Amos Deacon Jr., of Phoenix International Systems, passes away

My first meeting with Amos Deacon Jr., founder of Phoenix International Systems, was in the mid-1990s at the old AFCEA Technet show in Washington. With his big booming voice, firm handshake, and arm around my shoulder he made an impression and made me a friend instantly during my first year in the military electronics industry. A more loyal friend in this business you could not find. Unfortunately we lost Amos and his big heart last month when he passed away from cancer at age 82.

Amos and his son Amos Deacon III, with whom he ran Phoenix International Systems, a maker of solutions, were fixtures, it seemed, at every military tech trade show during the last two decades. Both Deacon men were part of the extended family of the core group we had at Military & Aerospace Electronics magazine back in the nineties and most of the last decade. Wherever we traveled, stopping at the Phoenix booth felt like we were stopping at home, catching up with old friends.

A tough guy with a light touch, Amos would love teasing our late colleague Jerry Boyle, who retired in 2000 at the age of 80, for thwarting Amos’ plans to be the oldest guy in the industry. Amos eventually achieved that distinction and even in his late 60s founded another company, called the All-Terrain Vehicle Corp., which builds PROWLER multi-mission configurable Light Tactical All Terrain Vehicle (LTATV) and Very Light Strike Vehicle (VLSV) for ground forces and law-enforcement applications.

My favorite memory of Amos is of him rolling one of the vehicles at the old COTSCon show our team at Military & Aerospace Electronics hosted. He had just started the company and sold one right on our show floor. Amos wore a big smile and scored another big win.

Paupers or kings, Amos could connect with anyone. He had a down-to-earth manner backed up by a top-notch mind. You may not know that he was a U.S. Naval Academy graduate, his high school valedictorian, and a member of Mensa. Most of what I’ve learned about in military electronics I learned from Amos and his son.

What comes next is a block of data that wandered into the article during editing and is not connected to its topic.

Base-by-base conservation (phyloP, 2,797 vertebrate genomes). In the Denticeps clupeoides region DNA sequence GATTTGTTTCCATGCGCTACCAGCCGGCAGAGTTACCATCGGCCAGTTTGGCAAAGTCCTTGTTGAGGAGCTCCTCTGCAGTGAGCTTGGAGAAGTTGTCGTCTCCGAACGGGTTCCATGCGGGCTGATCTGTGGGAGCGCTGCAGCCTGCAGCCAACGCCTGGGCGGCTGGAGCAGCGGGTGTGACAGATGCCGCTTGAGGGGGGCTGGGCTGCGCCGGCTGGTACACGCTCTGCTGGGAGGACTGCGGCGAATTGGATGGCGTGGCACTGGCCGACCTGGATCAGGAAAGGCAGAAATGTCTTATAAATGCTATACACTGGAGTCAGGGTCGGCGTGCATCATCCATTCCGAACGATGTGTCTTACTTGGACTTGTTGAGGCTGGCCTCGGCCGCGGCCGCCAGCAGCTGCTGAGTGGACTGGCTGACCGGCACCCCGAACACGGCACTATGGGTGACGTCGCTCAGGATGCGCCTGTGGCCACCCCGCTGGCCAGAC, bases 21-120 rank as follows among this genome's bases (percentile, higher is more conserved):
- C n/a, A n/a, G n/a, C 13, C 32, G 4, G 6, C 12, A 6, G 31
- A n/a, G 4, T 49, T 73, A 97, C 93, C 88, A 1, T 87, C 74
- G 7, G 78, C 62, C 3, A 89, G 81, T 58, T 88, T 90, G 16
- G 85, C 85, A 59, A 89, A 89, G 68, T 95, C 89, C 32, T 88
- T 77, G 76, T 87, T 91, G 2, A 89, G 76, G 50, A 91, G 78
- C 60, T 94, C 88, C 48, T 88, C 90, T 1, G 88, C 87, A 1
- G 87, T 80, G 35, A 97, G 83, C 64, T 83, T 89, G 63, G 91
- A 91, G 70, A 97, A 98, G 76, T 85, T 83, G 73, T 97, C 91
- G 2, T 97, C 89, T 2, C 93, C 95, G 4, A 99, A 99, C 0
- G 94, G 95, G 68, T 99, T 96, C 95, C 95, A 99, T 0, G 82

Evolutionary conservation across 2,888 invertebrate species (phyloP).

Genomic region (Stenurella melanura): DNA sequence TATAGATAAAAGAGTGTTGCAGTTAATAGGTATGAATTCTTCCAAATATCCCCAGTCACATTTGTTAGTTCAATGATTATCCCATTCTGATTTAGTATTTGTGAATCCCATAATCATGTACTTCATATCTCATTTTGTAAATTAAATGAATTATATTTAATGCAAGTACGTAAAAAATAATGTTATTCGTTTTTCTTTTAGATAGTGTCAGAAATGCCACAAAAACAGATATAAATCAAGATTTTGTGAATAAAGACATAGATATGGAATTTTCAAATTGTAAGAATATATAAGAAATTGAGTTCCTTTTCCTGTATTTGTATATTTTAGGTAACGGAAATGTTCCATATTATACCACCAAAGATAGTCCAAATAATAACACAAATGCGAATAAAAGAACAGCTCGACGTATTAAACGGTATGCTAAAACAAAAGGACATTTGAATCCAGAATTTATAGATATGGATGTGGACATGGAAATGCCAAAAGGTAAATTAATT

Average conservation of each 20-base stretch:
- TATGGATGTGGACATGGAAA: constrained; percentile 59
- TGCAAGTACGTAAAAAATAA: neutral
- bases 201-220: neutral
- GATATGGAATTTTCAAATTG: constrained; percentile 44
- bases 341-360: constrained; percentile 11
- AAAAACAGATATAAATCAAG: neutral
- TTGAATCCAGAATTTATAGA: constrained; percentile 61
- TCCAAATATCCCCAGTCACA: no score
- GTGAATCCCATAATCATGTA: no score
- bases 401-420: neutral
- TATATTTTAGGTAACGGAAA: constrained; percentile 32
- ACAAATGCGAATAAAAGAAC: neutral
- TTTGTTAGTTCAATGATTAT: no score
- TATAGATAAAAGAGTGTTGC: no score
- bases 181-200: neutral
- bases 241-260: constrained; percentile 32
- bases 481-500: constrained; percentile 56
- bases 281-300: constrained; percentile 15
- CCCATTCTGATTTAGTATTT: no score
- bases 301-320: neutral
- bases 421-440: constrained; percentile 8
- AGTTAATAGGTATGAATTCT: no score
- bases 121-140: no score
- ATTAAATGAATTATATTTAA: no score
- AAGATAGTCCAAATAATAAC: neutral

Amos was born in Dunedin Isle, Florida, in a house on stilts in the Gulf of Mexico. He grew up in central Florida and Pennsylvania, graduating in 1951 as class valedictorian at Paradise High School in Pennsylvania, then heading off to Annapolis for the Naval Academy and then Lafayette College.

According to his family, Amos was hired by Hughes Aircraft Co. in 1962, relocated to Orange, California, where he got his MBA at the University of Southern California (USC), and was named to Beta Gamma Sigma, the highest honor given by the USC School of Business. Always the entrepreneur, Amos founded multiple enterprises including the establishment of MDB Systems, a pioneer in the minicomputer industry, before founding and All-Terrain Vehicle Corp. Amos also is a past president and board member of the Orange Park Association, past president of the U.S. Naval Academy Alumni Association (L.A. chapter), past board member of the Carpenter Irrigation District, a member of the Rancho California Caballeros, and a philanthropic supporter of the J.F. Shea Therapeutic Riding Center, among others.

I’m grateful to have known Amos the last 20 years and to work with and learn from him. For those of you who never met Amos, I feel bad for you. But if you want to get a sense of what kind of man he was — the gentleman and the scholar — just meet his son Amos III. He is a true reflection of his father in each sense.

My former colleague, John Keller, also wrote a touching remembrance of Amos that speaks to his loyalty to his friends, titled “Remembering an old friend, Amos Deacon Jr., 1934-2015.

He is survived by his beloved wife of 60 years, Janet Eagleson Deacon; son and daughter-in-law Amos and Terry Hart Deacon of Orange; daughter and son-in-law Stephanie W.D. Aho and Toivo Aho, and grandchildren Raymond and Trevor Jenkins and Connor and Malia Aho, all of Irvine; his brother Jack Deacon of Murrieta; and sister Barbara Eckert of Extor, Pennsylvania.

In lieu of flowers, the Deacon family suggest donations be made to the Wounded Warrior Project. To donate, click here.